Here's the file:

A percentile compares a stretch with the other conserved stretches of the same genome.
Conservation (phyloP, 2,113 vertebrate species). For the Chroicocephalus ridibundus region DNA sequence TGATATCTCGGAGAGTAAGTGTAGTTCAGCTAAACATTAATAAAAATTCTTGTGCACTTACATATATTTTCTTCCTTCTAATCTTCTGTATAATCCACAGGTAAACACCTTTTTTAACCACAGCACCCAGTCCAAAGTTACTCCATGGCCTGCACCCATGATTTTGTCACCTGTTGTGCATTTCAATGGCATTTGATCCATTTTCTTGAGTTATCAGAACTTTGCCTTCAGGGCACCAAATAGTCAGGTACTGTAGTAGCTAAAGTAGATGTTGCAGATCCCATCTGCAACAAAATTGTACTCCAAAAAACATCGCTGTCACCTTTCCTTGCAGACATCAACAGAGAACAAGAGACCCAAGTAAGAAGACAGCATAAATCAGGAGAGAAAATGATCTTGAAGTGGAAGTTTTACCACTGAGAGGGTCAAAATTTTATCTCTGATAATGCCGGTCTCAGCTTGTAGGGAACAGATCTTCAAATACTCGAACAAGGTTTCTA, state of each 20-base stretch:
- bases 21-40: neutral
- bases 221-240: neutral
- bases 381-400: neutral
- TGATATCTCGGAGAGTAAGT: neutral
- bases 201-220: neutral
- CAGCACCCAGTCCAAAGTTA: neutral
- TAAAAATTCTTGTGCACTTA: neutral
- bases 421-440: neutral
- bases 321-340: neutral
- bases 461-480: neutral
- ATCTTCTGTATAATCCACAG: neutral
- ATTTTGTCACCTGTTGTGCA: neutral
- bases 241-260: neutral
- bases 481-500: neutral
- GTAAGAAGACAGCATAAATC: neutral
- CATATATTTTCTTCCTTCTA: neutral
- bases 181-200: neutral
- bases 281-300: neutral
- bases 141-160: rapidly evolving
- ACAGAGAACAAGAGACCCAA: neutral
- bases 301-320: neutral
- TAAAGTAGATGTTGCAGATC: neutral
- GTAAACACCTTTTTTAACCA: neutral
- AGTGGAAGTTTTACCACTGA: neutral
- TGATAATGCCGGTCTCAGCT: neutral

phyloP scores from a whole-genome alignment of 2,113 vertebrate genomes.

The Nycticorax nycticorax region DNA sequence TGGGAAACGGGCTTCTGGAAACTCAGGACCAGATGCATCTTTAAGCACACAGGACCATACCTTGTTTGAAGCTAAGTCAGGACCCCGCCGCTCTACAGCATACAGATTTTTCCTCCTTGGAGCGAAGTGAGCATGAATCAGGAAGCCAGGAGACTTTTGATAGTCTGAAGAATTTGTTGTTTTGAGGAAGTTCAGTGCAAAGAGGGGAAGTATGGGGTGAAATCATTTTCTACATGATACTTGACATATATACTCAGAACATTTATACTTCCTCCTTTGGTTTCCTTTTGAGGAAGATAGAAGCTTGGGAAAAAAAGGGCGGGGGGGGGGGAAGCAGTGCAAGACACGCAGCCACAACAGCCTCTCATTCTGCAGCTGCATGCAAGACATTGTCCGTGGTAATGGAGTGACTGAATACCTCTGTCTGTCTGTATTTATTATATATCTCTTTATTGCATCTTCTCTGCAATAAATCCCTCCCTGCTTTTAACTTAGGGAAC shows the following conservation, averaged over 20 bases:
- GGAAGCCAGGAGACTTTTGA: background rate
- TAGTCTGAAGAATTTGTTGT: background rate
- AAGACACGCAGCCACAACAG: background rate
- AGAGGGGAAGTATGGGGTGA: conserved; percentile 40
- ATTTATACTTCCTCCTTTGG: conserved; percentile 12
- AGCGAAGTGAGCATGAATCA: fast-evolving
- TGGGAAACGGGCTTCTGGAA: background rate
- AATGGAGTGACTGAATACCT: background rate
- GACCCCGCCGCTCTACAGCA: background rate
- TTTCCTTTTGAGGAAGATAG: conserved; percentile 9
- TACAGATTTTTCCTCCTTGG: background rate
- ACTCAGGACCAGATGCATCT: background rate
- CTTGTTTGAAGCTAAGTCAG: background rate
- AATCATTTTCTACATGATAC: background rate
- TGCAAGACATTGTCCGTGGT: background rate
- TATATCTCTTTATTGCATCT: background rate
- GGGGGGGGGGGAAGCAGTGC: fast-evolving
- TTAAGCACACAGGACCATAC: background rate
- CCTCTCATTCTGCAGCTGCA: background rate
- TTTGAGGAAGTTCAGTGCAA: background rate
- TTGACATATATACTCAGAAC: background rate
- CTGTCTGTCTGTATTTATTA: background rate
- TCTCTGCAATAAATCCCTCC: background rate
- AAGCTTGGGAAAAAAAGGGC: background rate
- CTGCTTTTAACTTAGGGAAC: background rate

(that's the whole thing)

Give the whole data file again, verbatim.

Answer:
A percentile compares a stretch with the other conserved stretches of the same genome.
Conservation (phyloP, 2,113 vertebrate species). For the Chroicocephalus ridibundus region DNA sequence TGATATCTCGGAGAGTAAGTGTAGTTCAGCTAAACATTAATAAAAATTCTTGTGCACTTACATATATTTTCTTCCTTCTAATCTTCTGTATAATCCACAGGTAAACACCTTTTTTAACCACAGCACCCAGTCCAAAGTTACTCCATGGCCTGCACCCATGATTTTGTCACCTGTTGTGCATTTCAATGGCATTTGATCCATTTTCTTGAGTTATCAGAACTTTGCCTTCAGGGCACCAAATAGTCAGGTACTGTAGTAGCTAAAGTAGATGTTGCAGATCCCATCTGCAACAAAATTGTACTCCAAAAAACATCGCTGTCACCTTTCCTTGCAGACATCAACAGAGAACAAGAGACCCAAGTAAGAAGACAGCATAAATCAGGAGAGAAAATGATCTTGAAGTGGAAGTTTTACCACTGAGAGGGTCAAAATTTTATCTCTGATAATGCCGGTCTCAGCTTGTAGGGAACAGATCTTCAAATACTCGAACAAGGTTTCTA, state of each 20-base stretch:
- bases 21-40: neutral
- bases 221-240: neutral
- bases 381-400: neutral
- TGATATCTCGGAGAGTAAGT: neutral
- bases 201-220: neutral
- CAGCACCCAGTCCAAAGTTA: neutral
- TAAAAATTCTTGTGCACTTA: neutral
- bases 421-440: neutral
- bases 321-340: neutral
- bases 461-480: neutral
- ATCTTCTGTATAATCCACAG: neutral
- ATTTTGTCACCTGTTGTGCA: neutral
- bases 241-260: neutral
- bases 481-500: neutral
- GTAAGAAGACAGCATAAATC: neutral
- CATATATTTTCTTCCTTCTA: neutral
- bases 181-200: neutral
- bases 281-300: neutral
- bases 141-160: rapidly evolving
- ACAGAGAACAAGAGACCCAA: neutral
- bases 301-320: neutral
- TAAAGTAGATGTTGCAGATC: neutral
- GTAAACACCTTTTTTAACCA: neutral
- AGTGGAAGTTTTACCACTGA: neutral
- TGATAATGCCGGTCTCAGCT: neutral

phyloP scores from a whole-genome alignment of 2,113 vertebrate genomes.

The Nycticorax nycticorax region DNA sequence TGGGAAACGGGCTTCTGGAAACTCAGGACCAGATGCATCTTTAAGCACACAGGACCATACCTTGTTTGAAGCTAAGTCAGGACCCCGCCGCTCTACAGCATACAGATTTTTCCTCCTTGGAGCGAAGTGAGCATGAATCAGGAAGCCAGGAGACTTTTGATAGTCTGAAGAATTTGTTGTTTTGAGGAAGTTCAGTGCAAAGAGGGGAAGTATGGGGTGAAATCATTTTCTACATGATACTTGACATATATACTCAGAACATTTATACTTCCTCCTTTGGTTTCCTTTTGAGGAAGATAGAAGCTTGGGAAAAAAAGGGCGGGGGGGGGGGAAGCAGTGCAAGACACGCAGCCACAACAGCCTCTCATTCTGCAGCTGCATGCAAGACATTGTCCGTGGTAATGGAGTGACTGAATACCTCTGTCTGTCTGTATTTATTATATATCTCTTTATTGCATCTTCTCTGCAATAAATCCCTCCCTGCTTTTAACTTAGGGAAC shows the following conservation, averaged over 20 bases:
- GGAAGCCAGGAGACTTTTGA: background rate
- TAGTCTGAAGAATTTGTTGT: background rate
- AAGACACGCAGCCACAACAG: background rate
- AGAGGGGAAGTATGGGGTGA: conserved; percentile 40
- ATTTATACTTCCTCCTTTGG: conserved; percentile 12
- AGCGAAGTGAGCATGAATCA: fast-evolving
- TGGGAAACGGGCTTCTGGAA: background rate
- AATGGAGTGACTGAATACCT: background rate
- GACCCCGCCGCTCTACAGCA: background rate
- TTTCCTTTTGAGGAAGATAG: conserved; percentile 9
- TACAGATTTTTCCTCCTTGG: background rate
- ACTCAGGACCAGATGCATCT: background rate
- CTTGTTTGAAGCTAAGTCAG: background rate
- AATCATTTTCTACATGATAC: background rate
- TGCAAGACATTGTCCGTGGT: background rate
- TATATCTCTTTATTGCATCT: background rate
- GGGGGGGGGGGAAGCAGTGC: fast-evolving
- TTAAGCACACAGGACCATAC: background rate
- CCTCTCATTCTGCAGCTGCA: background rate
- TTTGAGGAAGTTCAGTGCAA: background rate
- TTGACATATATACTCAGAAC: background rate
- CTGTCTGTCTGTATTTATTA: background rate
- TCTCTGCAATAAATCCCTCC: background rate
- AAGCTTGGGAAAAAAAGGGC: background rate
- CTGCTTTTAACTTAGGGAAC: background rate